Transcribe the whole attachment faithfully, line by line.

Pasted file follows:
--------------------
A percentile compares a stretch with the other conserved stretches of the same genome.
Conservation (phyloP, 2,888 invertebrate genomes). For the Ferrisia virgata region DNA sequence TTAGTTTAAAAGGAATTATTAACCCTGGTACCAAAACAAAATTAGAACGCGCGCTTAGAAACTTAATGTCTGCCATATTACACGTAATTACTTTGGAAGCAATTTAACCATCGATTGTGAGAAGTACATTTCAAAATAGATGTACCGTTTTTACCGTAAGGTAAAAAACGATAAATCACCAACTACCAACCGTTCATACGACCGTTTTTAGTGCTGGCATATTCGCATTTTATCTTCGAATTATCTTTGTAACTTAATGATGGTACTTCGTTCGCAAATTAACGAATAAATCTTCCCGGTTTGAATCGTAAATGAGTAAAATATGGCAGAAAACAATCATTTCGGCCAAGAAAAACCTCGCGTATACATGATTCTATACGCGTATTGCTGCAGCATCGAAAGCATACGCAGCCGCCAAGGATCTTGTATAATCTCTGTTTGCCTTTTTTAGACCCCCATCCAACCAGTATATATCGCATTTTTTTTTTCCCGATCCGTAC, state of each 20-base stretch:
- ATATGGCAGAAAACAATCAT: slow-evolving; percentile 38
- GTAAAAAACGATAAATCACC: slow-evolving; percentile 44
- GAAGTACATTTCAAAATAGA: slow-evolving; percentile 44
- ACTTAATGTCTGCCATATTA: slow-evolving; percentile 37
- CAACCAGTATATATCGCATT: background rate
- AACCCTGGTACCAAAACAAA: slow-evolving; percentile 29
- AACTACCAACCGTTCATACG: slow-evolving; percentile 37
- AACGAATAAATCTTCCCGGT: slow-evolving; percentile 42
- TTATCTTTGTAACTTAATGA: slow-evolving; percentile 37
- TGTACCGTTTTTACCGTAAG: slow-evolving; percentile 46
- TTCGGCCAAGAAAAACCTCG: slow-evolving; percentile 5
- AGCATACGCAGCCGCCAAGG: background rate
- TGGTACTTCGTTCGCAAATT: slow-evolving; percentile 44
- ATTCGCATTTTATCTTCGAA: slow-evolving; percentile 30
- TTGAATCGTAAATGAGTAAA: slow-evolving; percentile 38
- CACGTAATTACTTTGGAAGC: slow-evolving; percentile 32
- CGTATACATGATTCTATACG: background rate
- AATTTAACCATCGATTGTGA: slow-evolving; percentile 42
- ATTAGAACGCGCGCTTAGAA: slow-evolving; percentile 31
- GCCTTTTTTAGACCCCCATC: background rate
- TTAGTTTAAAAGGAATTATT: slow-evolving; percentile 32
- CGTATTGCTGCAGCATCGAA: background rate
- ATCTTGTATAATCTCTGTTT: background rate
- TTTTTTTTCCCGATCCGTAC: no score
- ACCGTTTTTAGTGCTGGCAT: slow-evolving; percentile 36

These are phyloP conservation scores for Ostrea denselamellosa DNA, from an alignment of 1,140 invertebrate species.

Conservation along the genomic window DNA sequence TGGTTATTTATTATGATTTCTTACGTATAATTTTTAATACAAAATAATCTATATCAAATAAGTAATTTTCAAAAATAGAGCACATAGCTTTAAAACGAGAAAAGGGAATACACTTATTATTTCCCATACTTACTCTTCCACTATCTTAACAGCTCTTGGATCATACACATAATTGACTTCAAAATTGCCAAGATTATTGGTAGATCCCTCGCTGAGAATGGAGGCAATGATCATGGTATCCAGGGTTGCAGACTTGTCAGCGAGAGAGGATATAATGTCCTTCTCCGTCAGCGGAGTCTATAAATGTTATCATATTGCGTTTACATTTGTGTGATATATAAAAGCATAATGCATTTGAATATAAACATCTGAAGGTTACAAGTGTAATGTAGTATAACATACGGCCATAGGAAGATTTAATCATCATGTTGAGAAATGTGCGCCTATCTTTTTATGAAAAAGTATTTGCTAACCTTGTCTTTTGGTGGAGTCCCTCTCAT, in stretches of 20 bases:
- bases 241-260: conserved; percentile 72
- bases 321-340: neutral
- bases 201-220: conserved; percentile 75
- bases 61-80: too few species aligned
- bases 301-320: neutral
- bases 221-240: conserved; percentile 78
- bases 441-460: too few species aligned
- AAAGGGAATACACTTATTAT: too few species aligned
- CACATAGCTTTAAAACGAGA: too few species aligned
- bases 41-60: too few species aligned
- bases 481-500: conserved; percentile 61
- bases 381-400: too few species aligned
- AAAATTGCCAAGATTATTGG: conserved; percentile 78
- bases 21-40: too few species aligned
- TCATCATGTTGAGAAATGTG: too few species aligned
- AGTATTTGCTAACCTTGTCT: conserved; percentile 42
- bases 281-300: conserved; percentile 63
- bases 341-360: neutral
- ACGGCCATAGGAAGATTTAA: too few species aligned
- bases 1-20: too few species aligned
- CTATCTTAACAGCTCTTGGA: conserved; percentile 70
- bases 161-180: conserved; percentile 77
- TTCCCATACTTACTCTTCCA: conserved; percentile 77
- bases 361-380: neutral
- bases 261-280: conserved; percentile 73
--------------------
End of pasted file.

A percentile compares a stretch with the other conserved stretches of the same genome.
Conservation (phyloP, 2,888 invertebrate genomes). For the Ferrisia virgata region DNA sequence TTAGTTTAAAAGGAATTATTAACCCTGGTACCAAAACAAAATTAGAACGCGCGCTTAGAAACTTAATGTCTGCCATATTACACGTAATTACTTTGGAAGCAATTTAACCATCGATTGTGAGAAGTACATTTCAAAATAGATGTACCGTTTTTACCGTAAGGTAAAAAACGATAAATCACCAACTACCAACCGTTCATACGACCGTTTTTAGTGCTGGCATATTCGCATTTTATCTTCGAATTATCTTTGTAACTTAATGATGGTACTTCGTTCGCAAATTAACGAATAAATCTTCCCGGTTTGAATCGTAAATGAGTAAAATATGGCAGAAAACAATCATTTCGGCCAAGAAAAACCTCGCGTATACATGATTCTATACGCGTATTGCTGCAGCATCGAAAGCATACGCAGCCGCCAAGGATCTTGTATAATCTCTGTTTGCCTTTTTTAGACCCCCATCCAACCAGTATATATCGCATTTTTTTTTTCCCGATCCGTAC, state of each 20-base stretch:
- ATATGGCAGAAAACAATCAT: slow-evolving; percentile 38
- GTAAAAAACGATAAATCACC: slow-evolving; percentile 44
- GAAGTACATTTCAAAATAGA: slow-evolving; percentile 44
- ACTTAATGTCTGCCATATTA: slow-evolving; percentile 37
- CAACCAGTATATATCGCATT: background rate
- AACCCTGGTACCAAAACAAA: slow-evolving; percentile 29
- AACTACCAACCGTTCATACG: slow-evolving; percentile 37
- AACGAATAAATCTTCCCGGT: slow-evolving; percentile 42
- TTATCTTTGTAACTTAATGA: slow-evolving; percentile 37
- TGTACCGTTTTTACCGTAAG: slow-evolving; percentile 46
- TTCGGCCAAGAAAAACCTCG: slow-evolving; percentile 5
- AGCATACGCAGCCGCCAAGG: background rate
- TGGTACTTCGTTCGCAAATT: slow-evolving; percentile 44
- ATTCGCATTTTATCTTCGAA: slow-evolving; percentile 30
- TTGAATCGTAAATGAGTAAA: slow-evolving; percentile 38
- CACGTAATTACTTTGGAAGC: slow-evolving; percentile 32
- CGTATACATGATTCTATACG: background rate
- AATTTAACCATCGATTGTGA: slow-evolving; percentile 42
- ATTAGAACGCGCGCTTAGAA: slow-evolving; percentile 31
- GCCTTTTTTAGACCCCCATC: background rate
- TTAGTTTAAAAGGAATTATT: slow-evolving; percentile 32
- CGTATTGCTGCAGCATCGAA: background rate
- ATCTTGTATAATCTCTGTTT: background rate
- TTTTTTTTCCCGATCCGTAC: no score
- ACCGTTTTTAGTGCTGGCAT: slow-evolving; percentile 36

These are phyloP conservation scores for Ostrea denselamellosa DNA, from an alignment of 1,140 invertebrate species.

Conservation along the genomic window DNA sequence TGGTTATTTATTATGATTTCTTACGTATAATTTTTAATACAAAATAATCTATATCAAATAAGTAATTTTCAAAAATAGAGCACATAGCTTTAAAACGAGAAAAGGGAATACACTTATTATTTCCCATACTTACTCTTCCACTATCTTAACAGCTCTTGGATCATACACATAATTGACTTCAAAATTGCCAAGATTATTGGTAGATCCCTCGCTGAGAATGGAGGCAATGATCATGGTATCCAGGGTTGCAGACTTGTCAGCGAGAGAGGATATAATGTCCTTCTCCGTCAGCGGAGTCTATAAATGTTATCATATTGCGTTTACATTTGTGTGATATATAAAAGCATAATGCATTTGAATATAAACATCTGAAGGTTACAAGTGTAATGTAGTATAACATACGGCCATAGGAAGATTTAATCATCATGTTGAGAAATGTGCGCCTATCTTTTTATGAAAAAGTATTTGCTAACCTTGTCTTTTGGTGGAGTCCCTCTCAT, in stretches of 20 bases:
- bases 241-260: conserved; percentile 72
- bases 321-340: neutral
- bases 201-220: conserved; percentile 75
- bases 61-80: too few species aligned
- bases 301-320: neutral
- bases 221-240: conserved; percentile 78
- bases 441-460: too few species aligned
- AAAGGGAATACACTTATTAT: too few species aligned
- CACATAGCTTTAAAACGAGA: too few species aligned
- bases 41-60: too few species aligned
- bases 481-500: conserved; percentile 61
- bases 381-400: too few species aligned
- AAAATTGCCAAGATTATTGG: conserved; percentile 78
- bases 21-40: too few species aligned
- TCATCATGTTGAGAAATGTG: too few species aligned
- AGTATTTGCTAACCTTGTCT: conserved; percentile 42
- bases 281-300: conserved; percentile 63
- bases 341-360: neutral
- ACGGCCATAGGAAGATTTAA: too few species aligned
- bases 1-20: too few species aligned
- CTATCTTAACAGCTCTTGGA: conserved; percentile 70
- bases 161-180: conserved; percentile 77
- TTCCCATACTTACTCTTCCA: conserved; percentile 77
- bases 361-380: neutral
- bases 261-280: conserved; percentile 73